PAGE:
February 21, 2024

Multiple Ways to Purchase Iconic Cookies and Make a Difference You can satisfy your Girl Scout Cookie® cravings this season...

Popular Coffee & Tea Franchise Opens Another Santa Monica Spot

February 21, 2024

February 21, 2024

The News Comes Four Months After the Announcement of Its Third Santa Monica Outpost By Zach Armstrong Coffee Bean &...

Bruce Lurie Gallery Unveils “Give Us Our Flowers” Exhibition

February 21, 2024

February 21, 2024

Philoche’s painting style incorporates vintage subjects to convey a tribute to the resilience of human spirit.  Bruce Lurie Gallery presents...

Portraiture Masterclass with Renowned Photographer Coming to Venice Beach

February 21, 2024

February 21, 2024

Participants will explore the boardwalk alongside Alan, honing their creativity and engaging with the local community. Renowned photographer Alan Shapiro...

“Women in Jazz” Event at the Moss Theater to Benefit College Scholarship Program

February 20, 2024

February 20, 2024

The Scholarship Trains Students to be Ambassadors for Antiracist Learning and Teaching Los Angeles-based jazz vocalist Amber Weekes, an alumna...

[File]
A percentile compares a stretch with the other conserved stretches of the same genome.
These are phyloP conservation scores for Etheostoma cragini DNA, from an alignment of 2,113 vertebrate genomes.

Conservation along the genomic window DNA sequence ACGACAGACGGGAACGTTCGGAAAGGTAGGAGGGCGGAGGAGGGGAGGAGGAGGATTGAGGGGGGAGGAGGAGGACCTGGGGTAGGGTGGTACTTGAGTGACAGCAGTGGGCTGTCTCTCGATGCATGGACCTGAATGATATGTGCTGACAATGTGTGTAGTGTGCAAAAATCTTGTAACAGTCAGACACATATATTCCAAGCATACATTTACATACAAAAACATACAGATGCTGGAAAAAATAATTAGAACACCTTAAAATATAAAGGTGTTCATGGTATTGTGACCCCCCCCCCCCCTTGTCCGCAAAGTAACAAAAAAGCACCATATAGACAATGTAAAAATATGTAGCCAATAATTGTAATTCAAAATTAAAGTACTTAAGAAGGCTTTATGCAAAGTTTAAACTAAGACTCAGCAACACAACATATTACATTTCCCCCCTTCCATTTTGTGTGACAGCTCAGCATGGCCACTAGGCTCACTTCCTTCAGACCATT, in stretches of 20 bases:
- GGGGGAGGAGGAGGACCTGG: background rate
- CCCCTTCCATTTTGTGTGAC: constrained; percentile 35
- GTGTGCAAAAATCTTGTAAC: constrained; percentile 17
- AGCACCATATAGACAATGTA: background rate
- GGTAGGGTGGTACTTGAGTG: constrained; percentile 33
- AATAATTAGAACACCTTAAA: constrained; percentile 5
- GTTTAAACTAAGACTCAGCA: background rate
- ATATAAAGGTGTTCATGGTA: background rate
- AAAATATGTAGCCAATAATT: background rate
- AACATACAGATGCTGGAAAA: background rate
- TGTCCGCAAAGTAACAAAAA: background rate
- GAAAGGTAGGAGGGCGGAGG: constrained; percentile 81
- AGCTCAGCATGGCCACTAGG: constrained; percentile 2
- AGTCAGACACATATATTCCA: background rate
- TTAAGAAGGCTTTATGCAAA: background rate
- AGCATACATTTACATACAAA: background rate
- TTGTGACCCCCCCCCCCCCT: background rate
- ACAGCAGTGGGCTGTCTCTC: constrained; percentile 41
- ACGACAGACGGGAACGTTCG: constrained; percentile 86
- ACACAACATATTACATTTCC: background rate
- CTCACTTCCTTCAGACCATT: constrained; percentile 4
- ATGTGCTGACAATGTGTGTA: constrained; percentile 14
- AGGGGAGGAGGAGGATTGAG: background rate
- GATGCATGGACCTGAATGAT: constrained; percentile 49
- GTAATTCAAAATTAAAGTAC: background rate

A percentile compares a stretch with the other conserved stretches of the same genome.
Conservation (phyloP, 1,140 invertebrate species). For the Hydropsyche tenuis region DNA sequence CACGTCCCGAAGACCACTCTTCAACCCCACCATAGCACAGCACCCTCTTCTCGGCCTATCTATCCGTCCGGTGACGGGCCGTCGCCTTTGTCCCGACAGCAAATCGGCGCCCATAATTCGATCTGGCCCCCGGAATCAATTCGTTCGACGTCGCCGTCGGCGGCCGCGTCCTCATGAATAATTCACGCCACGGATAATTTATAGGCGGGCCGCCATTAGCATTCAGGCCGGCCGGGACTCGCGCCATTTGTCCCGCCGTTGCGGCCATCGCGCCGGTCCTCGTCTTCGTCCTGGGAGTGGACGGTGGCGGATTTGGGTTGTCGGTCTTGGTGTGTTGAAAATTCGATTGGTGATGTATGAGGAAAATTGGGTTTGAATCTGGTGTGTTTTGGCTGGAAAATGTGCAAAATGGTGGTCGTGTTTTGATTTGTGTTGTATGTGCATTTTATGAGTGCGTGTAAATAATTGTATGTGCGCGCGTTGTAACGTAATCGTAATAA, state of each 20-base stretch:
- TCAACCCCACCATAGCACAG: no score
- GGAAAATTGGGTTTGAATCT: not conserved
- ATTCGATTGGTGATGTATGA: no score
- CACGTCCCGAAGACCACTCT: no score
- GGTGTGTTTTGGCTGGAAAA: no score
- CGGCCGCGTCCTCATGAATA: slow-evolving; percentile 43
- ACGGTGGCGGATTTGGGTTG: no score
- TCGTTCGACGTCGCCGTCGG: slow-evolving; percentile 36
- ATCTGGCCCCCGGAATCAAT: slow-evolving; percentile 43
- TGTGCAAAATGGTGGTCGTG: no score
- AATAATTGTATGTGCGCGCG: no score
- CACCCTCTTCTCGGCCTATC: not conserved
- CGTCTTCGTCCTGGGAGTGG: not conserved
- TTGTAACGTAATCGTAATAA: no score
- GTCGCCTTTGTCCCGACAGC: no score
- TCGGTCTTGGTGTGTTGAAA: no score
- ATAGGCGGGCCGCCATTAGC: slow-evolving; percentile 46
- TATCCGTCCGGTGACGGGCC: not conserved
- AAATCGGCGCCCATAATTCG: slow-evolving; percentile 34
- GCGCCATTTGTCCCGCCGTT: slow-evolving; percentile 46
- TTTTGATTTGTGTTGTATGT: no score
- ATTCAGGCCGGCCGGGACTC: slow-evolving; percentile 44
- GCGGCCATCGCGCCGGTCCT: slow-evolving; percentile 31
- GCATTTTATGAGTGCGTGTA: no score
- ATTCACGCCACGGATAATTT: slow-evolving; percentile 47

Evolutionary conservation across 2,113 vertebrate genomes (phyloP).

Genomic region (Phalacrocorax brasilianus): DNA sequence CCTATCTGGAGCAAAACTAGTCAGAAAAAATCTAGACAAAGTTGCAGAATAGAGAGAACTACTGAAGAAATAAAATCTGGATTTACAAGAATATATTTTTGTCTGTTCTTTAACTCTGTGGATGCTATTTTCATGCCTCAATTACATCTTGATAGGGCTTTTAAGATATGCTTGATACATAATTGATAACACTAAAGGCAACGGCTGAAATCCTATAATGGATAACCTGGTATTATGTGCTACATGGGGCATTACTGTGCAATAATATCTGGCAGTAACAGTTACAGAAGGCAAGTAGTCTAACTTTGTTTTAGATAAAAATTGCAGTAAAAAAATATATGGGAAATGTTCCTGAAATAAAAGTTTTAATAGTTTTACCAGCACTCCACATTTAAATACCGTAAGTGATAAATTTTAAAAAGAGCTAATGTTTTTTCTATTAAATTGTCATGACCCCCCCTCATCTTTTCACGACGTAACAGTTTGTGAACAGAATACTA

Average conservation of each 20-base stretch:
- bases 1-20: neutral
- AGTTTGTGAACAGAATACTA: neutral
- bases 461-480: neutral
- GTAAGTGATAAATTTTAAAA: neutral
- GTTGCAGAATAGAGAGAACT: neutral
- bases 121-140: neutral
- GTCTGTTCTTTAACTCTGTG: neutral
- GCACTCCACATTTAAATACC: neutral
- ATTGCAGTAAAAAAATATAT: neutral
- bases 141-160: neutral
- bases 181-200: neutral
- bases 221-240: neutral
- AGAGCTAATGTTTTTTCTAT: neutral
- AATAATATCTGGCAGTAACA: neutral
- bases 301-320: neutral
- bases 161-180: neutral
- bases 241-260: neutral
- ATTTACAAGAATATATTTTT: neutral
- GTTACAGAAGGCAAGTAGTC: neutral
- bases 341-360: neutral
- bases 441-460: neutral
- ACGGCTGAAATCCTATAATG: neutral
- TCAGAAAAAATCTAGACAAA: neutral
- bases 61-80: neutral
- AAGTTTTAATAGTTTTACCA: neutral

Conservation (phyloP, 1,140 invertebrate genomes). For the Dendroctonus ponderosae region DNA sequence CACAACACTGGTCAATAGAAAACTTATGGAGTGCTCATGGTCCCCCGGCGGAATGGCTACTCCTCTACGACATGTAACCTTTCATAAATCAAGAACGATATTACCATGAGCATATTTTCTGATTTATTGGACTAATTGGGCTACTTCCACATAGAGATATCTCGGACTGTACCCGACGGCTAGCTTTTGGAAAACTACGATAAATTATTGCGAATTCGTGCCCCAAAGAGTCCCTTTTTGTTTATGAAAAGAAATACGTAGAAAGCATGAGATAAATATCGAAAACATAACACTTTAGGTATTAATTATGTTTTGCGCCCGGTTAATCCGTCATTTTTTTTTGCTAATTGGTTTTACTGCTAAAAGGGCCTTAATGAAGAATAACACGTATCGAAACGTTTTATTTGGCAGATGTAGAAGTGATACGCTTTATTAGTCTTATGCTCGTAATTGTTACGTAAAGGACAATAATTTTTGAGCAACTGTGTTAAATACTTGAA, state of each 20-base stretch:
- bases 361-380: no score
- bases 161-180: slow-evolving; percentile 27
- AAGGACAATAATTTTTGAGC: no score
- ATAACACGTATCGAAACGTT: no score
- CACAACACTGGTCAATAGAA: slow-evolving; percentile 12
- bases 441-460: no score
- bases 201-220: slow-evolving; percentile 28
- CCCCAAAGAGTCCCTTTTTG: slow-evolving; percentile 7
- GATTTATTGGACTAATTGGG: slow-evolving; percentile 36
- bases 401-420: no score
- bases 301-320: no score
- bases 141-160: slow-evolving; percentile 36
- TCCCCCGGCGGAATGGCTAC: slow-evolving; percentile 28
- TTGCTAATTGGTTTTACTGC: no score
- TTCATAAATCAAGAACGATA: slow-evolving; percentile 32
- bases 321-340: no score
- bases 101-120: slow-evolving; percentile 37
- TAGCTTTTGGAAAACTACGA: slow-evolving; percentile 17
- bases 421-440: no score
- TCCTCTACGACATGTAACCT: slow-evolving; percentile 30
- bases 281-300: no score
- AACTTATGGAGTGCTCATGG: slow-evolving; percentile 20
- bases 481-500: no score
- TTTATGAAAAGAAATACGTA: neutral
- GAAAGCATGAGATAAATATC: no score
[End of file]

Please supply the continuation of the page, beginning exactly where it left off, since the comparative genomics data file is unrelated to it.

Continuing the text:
Countdown to the 30th Annual SAG Awards: Celebrating Excellence in Film and TV

February 20, 2024

February 20, 2024

SAG Awards Ceremony Set for Feb. 24, 2024, to be Globally Streamed on Netflix The anticipation for the 30th Annual...

“20’s/20s” Exhibit at ARCANE to Showcase Emerging Artists’ Work

February 20, 2024

February 20, 2024

The Featured Artists Were All in Their Twenties During the 2020s ARCANE Space is set to host an exhibition showcasing...

(Video) If Not Now Los Angeles Protest at Vice President Kamala Harris’ Home in Brentwood

February 20, 2024

February 20, 2024

The group held a Shiva or Jewish mourning ceremony as a protest. @smmirrornews If Not Now Los Angeles Protest at...